Most scholars agree that Islam has become one of the major characteristics of Central Asia, but their opinions on whether Islam will take the radical or the moderate form differ. Some argue that, due to the long-term Slavic experience in the region, the people have become secular and, even though they consider themselves Muslims, do not want Islam to be involved in politics. Others believe that Islamic fundamentalism is inevitable in Uzbekistan due to a combination of political, economic and social determinants.
In accordance with Haynes’s findings, there are four types of Muslims: nominal, traditionalist, mainstream and radical. The nominal Muslim is defined as such because he is born to Muslim parents. As discussed earlier, this Muslim believes in the convergence of Islamic and national self-identity in Uzbekistan. The traditionalist is concerned with the observance of the five pillars of Islam and is not involved in political activities. The mainstream Muslims, or “Islamic liberals”, as defined by Ayubi, perceive Islam as “broad and flexible enough to be able to accommodate itself effectively to the changing requirements of time and peace”.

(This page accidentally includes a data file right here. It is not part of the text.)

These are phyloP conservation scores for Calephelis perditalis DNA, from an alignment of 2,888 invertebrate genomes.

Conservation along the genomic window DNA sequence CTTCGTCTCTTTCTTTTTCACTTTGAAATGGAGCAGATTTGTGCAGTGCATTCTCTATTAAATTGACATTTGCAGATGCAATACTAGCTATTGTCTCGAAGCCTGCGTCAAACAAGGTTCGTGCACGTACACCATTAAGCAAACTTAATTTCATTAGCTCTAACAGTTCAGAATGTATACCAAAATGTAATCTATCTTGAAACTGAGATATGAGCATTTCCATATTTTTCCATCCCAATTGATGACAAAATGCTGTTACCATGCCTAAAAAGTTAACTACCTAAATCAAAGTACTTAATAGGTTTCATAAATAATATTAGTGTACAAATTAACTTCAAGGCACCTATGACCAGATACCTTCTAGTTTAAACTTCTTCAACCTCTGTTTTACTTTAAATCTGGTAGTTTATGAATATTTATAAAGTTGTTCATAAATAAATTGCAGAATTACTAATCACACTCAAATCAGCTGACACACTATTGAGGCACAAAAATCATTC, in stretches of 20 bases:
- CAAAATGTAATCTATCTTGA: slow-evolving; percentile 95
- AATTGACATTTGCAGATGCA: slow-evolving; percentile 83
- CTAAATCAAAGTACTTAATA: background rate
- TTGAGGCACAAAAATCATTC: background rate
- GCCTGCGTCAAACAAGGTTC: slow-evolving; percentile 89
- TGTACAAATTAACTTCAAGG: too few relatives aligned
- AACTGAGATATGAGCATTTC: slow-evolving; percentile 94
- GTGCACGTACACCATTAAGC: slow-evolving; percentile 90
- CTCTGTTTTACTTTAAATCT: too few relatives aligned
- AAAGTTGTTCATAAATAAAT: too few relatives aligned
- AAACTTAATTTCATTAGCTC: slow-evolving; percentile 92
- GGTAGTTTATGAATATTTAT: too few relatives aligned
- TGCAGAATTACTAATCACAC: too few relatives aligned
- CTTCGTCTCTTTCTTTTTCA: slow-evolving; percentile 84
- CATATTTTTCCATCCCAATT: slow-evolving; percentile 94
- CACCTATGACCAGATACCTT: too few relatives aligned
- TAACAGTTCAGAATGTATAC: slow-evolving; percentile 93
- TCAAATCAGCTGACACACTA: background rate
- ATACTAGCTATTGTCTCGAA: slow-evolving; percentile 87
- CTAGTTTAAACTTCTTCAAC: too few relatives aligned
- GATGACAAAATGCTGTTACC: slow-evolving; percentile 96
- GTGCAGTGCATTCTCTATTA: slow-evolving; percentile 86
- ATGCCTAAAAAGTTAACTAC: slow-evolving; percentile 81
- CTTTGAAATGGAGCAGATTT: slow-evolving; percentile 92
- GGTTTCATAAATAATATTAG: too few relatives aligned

The official politicisation of Islam has caused several side effects. It has created strict borders between the ideology of state-sponsored Islam, followed by the majority of the nominal and the mainstream Muslims, and the fundamentalist ideology of Islam, supported by those disappointed in official Islam – Islamic reformers, traditionalist and radical Muslims. The refusal of the government to introduce Islamic education in government schools has, for example, resulted in the spread of unofficial schools. The lack of freedom to achieve their radical objectives through the ballot box has made the Muslim radicals attempt to achieve them by force. In addition, the radical Muslims have proliferated due to the vacuum created by the lack of leadership from the official Islamic hierarchy.